The history of Christmas celebrations includes many queer connections.
It is a season that is loathed as much as it is loved, thanks to our bizarre worship of a winter solstice festival in the middle of summer.
Not to mention the whole thing is based on a purported series of events (that stretch credulity) that gave rise to a dominant world religion that hasn’t been kind to the diverse gender and sexuality community on the whole.
Why on earth is there an article devoted to queering a celebration that seems opposed to what the community is about?
Well, there is a real person at the heart of what we now celebrate as Christmas. An actual human being that can be named, attested to and left a legacy: Santa Claus.
“Ho, ho, ho”, you say…. this is a joke, right? Well, no. Santa Claus is very real. He began life 1753 years ago as Nicolas of Myra (a Greek city in what is now western Turkey).
Raised a Christian in a time when it was pretty hairy to be Bible-believing – Emperor Diocletian and his chums were very good at dispatching people who didn’t conform. By the time Christianity was tolerated and then favoured by Emperor Constantine, Nicolas was a bishop and well known for being generous with gifts to those less fortunate – tying up gold coins in bundles and tossing them in through the window of young girls whose families were so poor they couldn’t afford dowries for them.
The only other avenue was prostitution – and Nicolas didn’t like that idea, so he “helped out”. The secret late-night visitor placing gifts in stockings to save young maidens from a less than honourable life morphed into the gift-giving orgy of today.
So, where is the “queerness” in all of this? It is in something the queer community is very good at doing – pageantry. The blending of colour, tinsel, sparkle and joy. When Nicolas died in 343CE his memory gradually blended into Saint Nicholas. The anniversary of his death, December 6, saw the development of traditions that are pretty queer when you look at them objectively.
A man who appears to have been single, generous and feisty (there is an uncorroborated story of him slapping another man at a church council) and in his afterlife becomes a gift-giving, white-bearded old man.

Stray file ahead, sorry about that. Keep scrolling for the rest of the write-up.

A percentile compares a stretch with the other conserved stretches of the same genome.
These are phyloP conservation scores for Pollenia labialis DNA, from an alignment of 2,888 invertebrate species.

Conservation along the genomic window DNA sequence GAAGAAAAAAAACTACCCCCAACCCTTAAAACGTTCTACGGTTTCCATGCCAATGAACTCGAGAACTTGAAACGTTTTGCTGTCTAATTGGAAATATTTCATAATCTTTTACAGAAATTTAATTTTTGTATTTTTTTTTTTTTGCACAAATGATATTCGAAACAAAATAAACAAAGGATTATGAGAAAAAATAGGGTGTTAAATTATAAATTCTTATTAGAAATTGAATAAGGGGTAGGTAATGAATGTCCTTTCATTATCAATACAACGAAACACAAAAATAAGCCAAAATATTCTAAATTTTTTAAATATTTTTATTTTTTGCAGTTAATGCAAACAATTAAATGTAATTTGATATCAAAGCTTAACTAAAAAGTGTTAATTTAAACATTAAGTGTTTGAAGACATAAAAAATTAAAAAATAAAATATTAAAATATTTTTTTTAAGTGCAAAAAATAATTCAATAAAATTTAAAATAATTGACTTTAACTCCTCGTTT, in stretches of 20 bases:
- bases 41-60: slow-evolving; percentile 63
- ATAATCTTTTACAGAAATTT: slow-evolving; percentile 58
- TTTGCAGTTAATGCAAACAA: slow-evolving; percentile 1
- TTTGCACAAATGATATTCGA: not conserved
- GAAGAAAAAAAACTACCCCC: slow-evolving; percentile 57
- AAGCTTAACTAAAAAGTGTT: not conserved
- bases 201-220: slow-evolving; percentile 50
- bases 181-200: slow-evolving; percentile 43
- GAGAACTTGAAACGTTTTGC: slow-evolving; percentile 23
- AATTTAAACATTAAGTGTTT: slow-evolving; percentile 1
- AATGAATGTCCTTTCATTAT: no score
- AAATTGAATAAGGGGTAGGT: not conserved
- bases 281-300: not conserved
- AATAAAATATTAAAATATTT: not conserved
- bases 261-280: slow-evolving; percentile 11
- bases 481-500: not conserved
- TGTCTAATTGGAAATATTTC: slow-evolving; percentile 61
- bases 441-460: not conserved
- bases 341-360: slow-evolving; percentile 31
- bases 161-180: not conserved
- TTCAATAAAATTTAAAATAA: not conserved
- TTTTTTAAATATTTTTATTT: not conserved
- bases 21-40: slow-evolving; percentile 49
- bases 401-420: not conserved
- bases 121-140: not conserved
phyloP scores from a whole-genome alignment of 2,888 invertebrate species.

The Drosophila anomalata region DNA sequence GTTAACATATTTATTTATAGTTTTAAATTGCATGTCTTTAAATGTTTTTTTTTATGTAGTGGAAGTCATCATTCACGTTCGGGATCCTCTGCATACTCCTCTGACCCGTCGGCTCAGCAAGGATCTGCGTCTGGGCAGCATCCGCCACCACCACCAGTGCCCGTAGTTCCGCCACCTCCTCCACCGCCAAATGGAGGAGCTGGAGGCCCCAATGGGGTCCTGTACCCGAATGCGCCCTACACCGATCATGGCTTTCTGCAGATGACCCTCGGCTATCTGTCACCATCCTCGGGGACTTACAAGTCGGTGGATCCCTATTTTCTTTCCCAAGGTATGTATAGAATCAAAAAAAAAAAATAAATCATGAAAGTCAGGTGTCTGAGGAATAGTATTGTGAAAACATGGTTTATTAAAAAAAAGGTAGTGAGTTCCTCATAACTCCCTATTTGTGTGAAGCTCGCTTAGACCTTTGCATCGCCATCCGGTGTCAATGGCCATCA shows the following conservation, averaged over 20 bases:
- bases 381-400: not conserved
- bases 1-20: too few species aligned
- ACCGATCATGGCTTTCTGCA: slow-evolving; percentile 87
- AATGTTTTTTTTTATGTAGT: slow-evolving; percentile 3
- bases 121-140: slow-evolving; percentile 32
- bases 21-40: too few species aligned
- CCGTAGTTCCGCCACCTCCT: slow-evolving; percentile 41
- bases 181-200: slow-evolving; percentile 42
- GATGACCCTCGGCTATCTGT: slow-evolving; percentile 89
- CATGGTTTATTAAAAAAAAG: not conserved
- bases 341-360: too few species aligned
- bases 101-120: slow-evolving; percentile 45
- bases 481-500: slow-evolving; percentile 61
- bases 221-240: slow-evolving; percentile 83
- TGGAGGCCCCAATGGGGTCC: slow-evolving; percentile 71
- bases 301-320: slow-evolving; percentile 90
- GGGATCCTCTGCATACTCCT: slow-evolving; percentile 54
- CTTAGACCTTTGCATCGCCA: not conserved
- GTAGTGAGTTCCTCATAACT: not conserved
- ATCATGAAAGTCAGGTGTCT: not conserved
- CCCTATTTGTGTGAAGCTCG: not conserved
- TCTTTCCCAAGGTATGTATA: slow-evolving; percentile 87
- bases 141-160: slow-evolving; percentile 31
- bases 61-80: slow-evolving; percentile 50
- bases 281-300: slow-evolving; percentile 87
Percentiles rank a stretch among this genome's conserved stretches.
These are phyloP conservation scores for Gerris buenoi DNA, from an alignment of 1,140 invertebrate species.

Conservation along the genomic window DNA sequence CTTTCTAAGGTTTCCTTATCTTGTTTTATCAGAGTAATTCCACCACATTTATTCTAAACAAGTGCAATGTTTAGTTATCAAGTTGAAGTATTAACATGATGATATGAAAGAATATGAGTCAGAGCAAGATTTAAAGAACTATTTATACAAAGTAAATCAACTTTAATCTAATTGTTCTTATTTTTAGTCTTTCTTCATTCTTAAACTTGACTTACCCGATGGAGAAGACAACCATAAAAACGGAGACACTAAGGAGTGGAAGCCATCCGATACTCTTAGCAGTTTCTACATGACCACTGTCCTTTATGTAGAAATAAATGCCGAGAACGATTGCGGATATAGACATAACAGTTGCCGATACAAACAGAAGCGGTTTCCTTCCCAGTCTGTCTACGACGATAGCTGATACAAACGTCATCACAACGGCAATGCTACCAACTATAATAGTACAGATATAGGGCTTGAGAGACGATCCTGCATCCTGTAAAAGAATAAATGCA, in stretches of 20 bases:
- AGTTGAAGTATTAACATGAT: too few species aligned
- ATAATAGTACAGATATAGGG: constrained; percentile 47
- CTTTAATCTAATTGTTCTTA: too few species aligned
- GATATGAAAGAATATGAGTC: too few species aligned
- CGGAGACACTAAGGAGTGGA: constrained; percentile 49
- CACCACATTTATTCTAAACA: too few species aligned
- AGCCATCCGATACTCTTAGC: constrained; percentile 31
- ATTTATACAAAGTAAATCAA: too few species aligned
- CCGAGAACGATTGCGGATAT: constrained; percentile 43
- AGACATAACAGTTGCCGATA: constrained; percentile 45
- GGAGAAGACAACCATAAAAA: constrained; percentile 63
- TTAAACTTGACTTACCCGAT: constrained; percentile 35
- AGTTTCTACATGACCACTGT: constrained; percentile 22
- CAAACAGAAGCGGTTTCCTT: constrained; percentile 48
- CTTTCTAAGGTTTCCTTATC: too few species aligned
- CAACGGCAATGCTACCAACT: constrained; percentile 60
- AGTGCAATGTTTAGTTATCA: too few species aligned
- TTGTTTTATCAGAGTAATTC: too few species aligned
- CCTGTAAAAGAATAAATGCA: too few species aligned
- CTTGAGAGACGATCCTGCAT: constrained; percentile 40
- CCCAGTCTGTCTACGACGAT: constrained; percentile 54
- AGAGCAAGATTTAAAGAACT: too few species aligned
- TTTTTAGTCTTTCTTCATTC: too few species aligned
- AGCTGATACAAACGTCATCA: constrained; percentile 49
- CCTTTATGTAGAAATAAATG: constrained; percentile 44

This is thanks to a Dutch tradition of celebrating Sinterklaas on December 6 with small gifts for well-behaved children and lumps of coal for the naughty ones (and a one-way trip to Spain with him and his manservant Zwarte Piet – however the less said about that, the better…)
More queer connections
Into this, mix the medieval English tradition of electing a boy-bishop on Saint Nicholas who held the office for a whole month until the great feast of the Epiphany (Twelfth Night). This was a time of high fun and has its roots in probably the queerest part of Christmas, the old Roman festival of Saturnalia – “the world turned upside down”.
Culminating on December 23, when the sun was at its most distant and ‘standing still” (the meaning of the word Solstice), a time when masters served their most valued slaves, little work was done, lots of feasting, drinking, play-acting – and lots of other indoor pursuits as well.
Throughout the medieval period the replacement for Saturnalia was The Feast of Fools, primarily from Christmas Day to Twelfth Night. Entertainment was presided over by the Lord of Misrule and was a strong part of a community’s ability to relax, throw off the strictures of the year gone by and for a little while be daring and enjoy life.
It served a real purpose – a much-needed “pressure valve release”. The queerness of all this is undeniable – poking fun at those who belittle and rule those underneath them, finding enjoyment in eating and drinking, dressing up, telling tales, and playing games.
Check out the Christmastide game that even so-called prudish Victorian-era folk loved – Hot Cockles – no, it’s not what you are thinking… one person kneeling before another who holds their head in their lap so they can’t see who is behind them, and people line up to smack the kneeler’s behind.
The object of the game is to guess who just had a go at your tush – if you got it right, you swapped places! (Boot Co might be interested in reviving that for a Christmas or New Year event?)
The essence of a queer Christmas is there in the history of how it has been celebrated. Yuletide IS gay, it always has been – now, who’s up for a game of Hot Cockles?
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